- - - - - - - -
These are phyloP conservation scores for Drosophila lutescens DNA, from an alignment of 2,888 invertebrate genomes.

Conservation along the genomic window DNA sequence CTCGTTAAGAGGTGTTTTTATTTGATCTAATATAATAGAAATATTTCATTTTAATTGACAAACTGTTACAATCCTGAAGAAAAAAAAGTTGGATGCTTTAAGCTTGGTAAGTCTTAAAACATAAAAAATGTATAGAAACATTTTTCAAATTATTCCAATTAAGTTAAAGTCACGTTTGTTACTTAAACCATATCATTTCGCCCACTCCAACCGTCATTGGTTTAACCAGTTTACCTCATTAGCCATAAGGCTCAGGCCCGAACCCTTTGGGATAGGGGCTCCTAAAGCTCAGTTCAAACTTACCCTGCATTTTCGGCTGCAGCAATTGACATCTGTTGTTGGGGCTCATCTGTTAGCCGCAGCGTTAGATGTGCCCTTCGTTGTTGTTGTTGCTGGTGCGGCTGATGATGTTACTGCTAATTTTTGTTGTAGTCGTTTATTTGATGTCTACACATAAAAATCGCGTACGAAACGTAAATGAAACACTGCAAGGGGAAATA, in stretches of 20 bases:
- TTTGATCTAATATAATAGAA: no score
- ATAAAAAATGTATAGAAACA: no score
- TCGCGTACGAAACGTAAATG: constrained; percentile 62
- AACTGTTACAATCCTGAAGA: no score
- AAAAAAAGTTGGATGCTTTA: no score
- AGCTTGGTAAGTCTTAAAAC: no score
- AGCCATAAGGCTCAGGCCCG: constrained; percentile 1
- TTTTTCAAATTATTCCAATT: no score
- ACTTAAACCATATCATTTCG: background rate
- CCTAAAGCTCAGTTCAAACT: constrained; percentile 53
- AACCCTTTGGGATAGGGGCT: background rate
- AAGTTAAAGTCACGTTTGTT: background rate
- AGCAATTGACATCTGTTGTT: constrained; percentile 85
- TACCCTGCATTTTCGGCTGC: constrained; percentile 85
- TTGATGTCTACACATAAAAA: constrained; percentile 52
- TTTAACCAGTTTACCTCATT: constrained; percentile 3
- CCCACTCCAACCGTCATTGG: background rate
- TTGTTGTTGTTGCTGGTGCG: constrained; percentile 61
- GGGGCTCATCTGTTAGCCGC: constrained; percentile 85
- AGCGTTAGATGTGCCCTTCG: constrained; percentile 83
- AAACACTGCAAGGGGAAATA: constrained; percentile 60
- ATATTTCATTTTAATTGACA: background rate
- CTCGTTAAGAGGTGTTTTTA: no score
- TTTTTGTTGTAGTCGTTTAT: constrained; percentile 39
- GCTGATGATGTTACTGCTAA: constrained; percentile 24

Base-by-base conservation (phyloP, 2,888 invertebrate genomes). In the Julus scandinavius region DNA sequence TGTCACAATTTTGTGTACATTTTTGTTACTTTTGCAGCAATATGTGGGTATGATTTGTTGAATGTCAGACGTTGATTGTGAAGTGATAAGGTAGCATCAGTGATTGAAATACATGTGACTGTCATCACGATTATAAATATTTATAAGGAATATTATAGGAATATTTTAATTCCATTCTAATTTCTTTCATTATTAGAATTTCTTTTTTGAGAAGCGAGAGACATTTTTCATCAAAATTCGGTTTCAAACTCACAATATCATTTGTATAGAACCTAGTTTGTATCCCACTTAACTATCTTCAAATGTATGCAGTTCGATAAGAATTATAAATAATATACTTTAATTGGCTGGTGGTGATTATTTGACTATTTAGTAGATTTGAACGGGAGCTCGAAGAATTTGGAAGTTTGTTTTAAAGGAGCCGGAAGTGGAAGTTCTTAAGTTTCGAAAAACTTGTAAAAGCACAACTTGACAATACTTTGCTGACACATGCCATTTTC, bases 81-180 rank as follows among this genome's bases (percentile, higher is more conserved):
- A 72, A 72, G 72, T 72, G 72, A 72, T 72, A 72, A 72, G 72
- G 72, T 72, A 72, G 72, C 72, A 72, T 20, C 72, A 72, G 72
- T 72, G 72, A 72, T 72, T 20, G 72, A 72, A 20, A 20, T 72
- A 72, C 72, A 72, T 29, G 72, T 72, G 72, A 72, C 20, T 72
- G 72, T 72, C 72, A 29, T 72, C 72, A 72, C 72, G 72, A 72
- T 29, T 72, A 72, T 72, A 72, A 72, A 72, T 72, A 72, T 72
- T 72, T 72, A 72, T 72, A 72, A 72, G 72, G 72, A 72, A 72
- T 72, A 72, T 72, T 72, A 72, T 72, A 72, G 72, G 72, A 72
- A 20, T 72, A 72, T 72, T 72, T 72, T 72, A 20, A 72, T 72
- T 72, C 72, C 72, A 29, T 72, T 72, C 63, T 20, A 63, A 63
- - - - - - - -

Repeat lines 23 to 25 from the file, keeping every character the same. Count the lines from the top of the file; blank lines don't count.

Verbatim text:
- AAACACTGCAAGGGGAAATA: constrained; percentile 60
- ATATTTCATTTTAATTGACA: background rate
- CTCGTTAAGAGGTGTTTTTA: no score